EVERETT — Juan Gonzales clung to a chain link fence for about 20 minutes before collapsing.
His brain was bleeding and his legs could no longer hold him up. He never regained consciousness.
Gonzales, 47, was living on the street, part of a population that frequents Smith Avenue near the Everett Gospel Mission. His last conscious moments were captured on a controversial security camera set up by a business owner, trying to draw attention to criminal activity on that stretch of road.
The live-stream video isn’t recorded but people have taken to saving clips and uploading them online.
“The videos are generally treated as a source of entertainment by those who post comments,” Snohomish County deputy prosecutor Andrew Alsdorf wrote in court papers.
Viewers had given Gonzales a derogatory nickname. Meanwhile a witness told police he was “one of the nicest guys down there.”
His mother, who lives in California, was able to make it to the hospital before her son died Sept. 27, two days after he had been kicked in the head.
Prosecutors on Friday charged another homeless man with second-degree murder. Witnesses told police that Joshua David Thompson, 31, landed a hard kick to Gonzales’ face. He reportedly was angry that Gonzales was lying on his mattress.
Thompson allegedly told officers he didn’t feel right about Gonzales touching his belongings or his land, Alsdorf wrote. He denied forcefully kicking the victim. Instead, he said he tapped Gonzales with his ankle. He also told police Gonzales had asked in the past to be kicked. On this occasion, he said the victim had “telepathically” asked to be kicked.
A witness told police she and Gonzales had left Smith Avenue for a nearby location to do drugs. Gonzales was lying on a mattress when Thompson kicked him “one time real hard in the face.” Thompson walked away and Gonzales headed back to Smith Avenue.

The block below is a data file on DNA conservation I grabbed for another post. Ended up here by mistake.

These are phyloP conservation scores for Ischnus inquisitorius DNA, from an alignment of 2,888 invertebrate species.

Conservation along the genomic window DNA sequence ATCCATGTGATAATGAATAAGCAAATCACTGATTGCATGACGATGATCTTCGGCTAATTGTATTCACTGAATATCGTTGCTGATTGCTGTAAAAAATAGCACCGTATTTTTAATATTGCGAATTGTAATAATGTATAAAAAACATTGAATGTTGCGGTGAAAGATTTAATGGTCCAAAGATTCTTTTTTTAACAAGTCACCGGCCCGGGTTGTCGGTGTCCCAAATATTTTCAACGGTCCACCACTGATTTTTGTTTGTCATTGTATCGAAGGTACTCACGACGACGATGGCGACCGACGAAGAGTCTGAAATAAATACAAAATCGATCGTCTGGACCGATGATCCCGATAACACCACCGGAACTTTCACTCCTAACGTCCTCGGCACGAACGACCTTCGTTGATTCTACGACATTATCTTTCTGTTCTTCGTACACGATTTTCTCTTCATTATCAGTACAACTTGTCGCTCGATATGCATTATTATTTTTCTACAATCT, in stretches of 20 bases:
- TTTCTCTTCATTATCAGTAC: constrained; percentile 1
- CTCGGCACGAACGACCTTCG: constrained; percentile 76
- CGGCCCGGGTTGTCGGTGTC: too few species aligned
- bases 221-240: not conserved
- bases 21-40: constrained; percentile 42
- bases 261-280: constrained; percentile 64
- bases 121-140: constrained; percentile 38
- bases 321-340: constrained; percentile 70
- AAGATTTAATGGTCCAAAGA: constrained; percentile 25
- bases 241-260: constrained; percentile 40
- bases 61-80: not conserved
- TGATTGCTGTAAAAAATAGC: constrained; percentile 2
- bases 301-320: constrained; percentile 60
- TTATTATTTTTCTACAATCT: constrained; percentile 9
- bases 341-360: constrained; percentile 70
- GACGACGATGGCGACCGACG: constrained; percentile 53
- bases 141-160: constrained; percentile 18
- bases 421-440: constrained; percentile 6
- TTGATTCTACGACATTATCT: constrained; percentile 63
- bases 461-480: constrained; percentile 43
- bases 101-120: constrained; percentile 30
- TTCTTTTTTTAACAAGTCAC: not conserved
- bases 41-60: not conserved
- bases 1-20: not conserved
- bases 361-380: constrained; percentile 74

The assault was out of the camera’s view. It did capture Gonzales return to the sidewalk, where he wiped blood from his nose and held onto the fence until he collapsed. Several people rushed to help him. Someone called 911, reporting a possible overdose.
The medical examiner determined that Gonzales died from a brain injury. He also noted that Gonzales had various chronic heart conditions. Those and methamphetamine intoxication might have contributed to his death, according to court papers.
When arrested, Thompson had a handful of Cheetos. Officers found the mattress about 25 yards beyond a hole in a fence on the west side of Smith Avenue. There were Cheetos strewn around.
Thompson, a military veteran, has a history of mental illness and drug use. He’s been found unable to assist with his own defense in multiple criminal cases over the years. Last year, state psychologists concluded that he was competent to proceed to trial. In that case, Thompson was accused of assaulting an Everett police officer, who had served with the defendant in the U.S. Navy.
The patient “has a major mental disorder that is long-standing in duration and which receives inadequate treatment in the community,” a mental health professional wrote in 2015. “The nature of his symptoms brings him into inevitable contact with legal authorities.”
Diana Hefley: 425-339-3463; email@example.com.